Frontier’s new multigig plans are priced competitively at $100 a month for speeds up to 2,000Mbps and $155 monthly for the 5 Gig plan. Even if you don’t need all that speed, the lower tiers — 500Mbps starting at $50 per month and gig service starting at $70 monthly — are as good a value as you’ll find from any major provider.
Frontier Fiber plans come with unlimited data and require no contract. Unlike many other providers, Frontier includes the equipment cost with the price, so other than taxes, Frontier plan pricing is very much “what you see is what you pay.”
Best fiber internet gig plans
$70 – $100 per month
1,000 – 2,000Mbps
Unlimited data, no contracts, equipment included
Google Fiber is still around and resuming expansion after a multiyear hiatus. Where available, Google Fiber offers fiber internet service starting at $70 a month and a 2Gbps plan starting at $100 a month. Both come with equipment included at no extra cost, no data caps and no contracts.
There’s also the newly introduced 5 gig and 8 gig plans for $125 and $150 per month, respectively. Availability is currently limited, but a Google Fiber spokesperson confirmed with CNET that the provider aims to extend the plans to all service areas later this year.
Best signup bonuses
$50 – $120 per month
300 – 2,000Mbps
Unlimited data, no contracts, free equipment with gig service
Verizon Fios is a close second to AT&T in terms of speed, pricing and service terms, but it lacks the same breadth of coverage. Though available to nearly the same number of potential customers as AT&T Fiber, Verizon Fios primarily serves the mid-Atlantic and Northeast regions.
Those lucky enough to live in a Verizon Fios service area will likely find the fiber internet service is hard to beat, especially for those looking for a low-cost connection. Starting at just $50 a month, the lowest-price Fios internet plan comes with download and upload speeds of up to 300Mbps. The next speed tier is also a decent value — $70 a month for up to 500Mbps — but at $90 per month, gigabit service is priced the same or a touch higher than you’ll find with other fiber providers.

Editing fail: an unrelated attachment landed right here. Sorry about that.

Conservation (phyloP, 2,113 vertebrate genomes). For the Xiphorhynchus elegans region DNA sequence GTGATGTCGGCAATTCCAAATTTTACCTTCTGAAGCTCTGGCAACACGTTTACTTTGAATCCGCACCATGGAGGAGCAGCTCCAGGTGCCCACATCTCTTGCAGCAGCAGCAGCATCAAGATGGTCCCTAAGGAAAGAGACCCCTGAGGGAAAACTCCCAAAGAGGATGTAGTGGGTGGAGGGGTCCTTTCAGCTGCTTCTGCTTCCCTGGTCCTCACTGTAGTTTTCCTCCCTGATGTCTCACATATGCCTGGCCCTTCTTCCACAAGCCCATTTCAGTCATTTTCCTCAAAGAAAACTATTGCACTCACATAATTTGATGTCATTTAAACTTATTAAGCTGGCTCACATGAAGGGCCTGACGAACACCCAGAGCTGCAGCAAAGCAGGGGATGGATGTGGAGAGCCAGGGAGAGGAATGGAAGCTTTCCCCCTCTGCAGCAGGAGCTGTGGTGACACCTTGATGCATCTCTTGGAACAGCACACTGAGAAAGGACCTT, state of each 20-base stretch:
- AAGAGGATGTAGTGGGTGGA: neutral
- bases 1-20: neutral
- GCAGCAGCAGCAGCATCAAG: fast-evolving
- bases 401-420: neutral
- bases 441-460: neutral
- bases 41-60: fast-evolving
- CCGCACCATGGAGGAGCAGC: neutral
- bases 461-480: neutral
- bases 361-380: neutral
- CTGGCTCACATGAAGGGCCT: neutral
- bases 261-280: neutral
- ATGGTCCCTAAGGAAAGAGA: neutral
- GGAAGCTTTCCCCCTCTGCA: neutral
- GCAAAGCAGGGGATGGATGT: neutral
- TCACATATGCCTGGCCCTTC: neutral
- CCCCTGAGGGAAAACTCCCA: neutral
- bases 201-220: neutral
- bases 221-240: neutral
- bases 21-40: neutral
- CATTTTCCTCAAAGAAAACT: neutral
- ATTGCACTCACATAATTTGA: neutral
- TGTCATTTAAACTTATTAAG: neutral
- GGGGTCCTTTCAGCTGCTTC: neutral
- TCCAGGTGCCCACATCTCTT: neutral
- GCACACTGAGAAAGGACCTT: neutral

Whichever Fios plan you sign up for, expect some enticing extras with your order, like free streaming subscriptions, electronics, gift cards or other promotional offers.
Best for fiber in rural areas
$40 – $70 per month
100 – 1,000Mbps
Unlimited data, no contracts
One disadvantage of fiber internet is that it’s typically only available in select neighborhoods of larger cities. If you’re living in the suburbs or a rural area, then your best chance to get fiber internet is likely Kinetic by Windstream. Roughly a third of Windstream’s network — which spans rural and suburban areas across 18 states — is fiber optic.
Windstream is one of the best rural internet providers, bringing high-speed connections to places likely underserved by cable or by other fiber internet providers. Those in a Kinetic service area will also appreciate the low pricing — $37 a month for speeds of up to 200Mbps where available, and gigabit service for only $67 a month — along with unlimited data and no contract requirements.
Fastest fiber internet provider
$40 – $300 per month
100 – 10,000Mbps
Unlimited data, no contracts, fast rural internet connection
Ziply Fiber recently rolled out a 10Gbps plan, effectively making it the fastest major ISP across its Northwest footprint in Idaho, Montana, Oregon and Washington — if not the fastest provider nationwide.
As streaming, online gaming and remote working and learning have become more commonplace, faster internet speeds are in high demand. Still, 10Gbps is more than the average household will need. For everyone else, Ziply Fiber offers a range of other speed tiers from 100 to 5,000Mbps.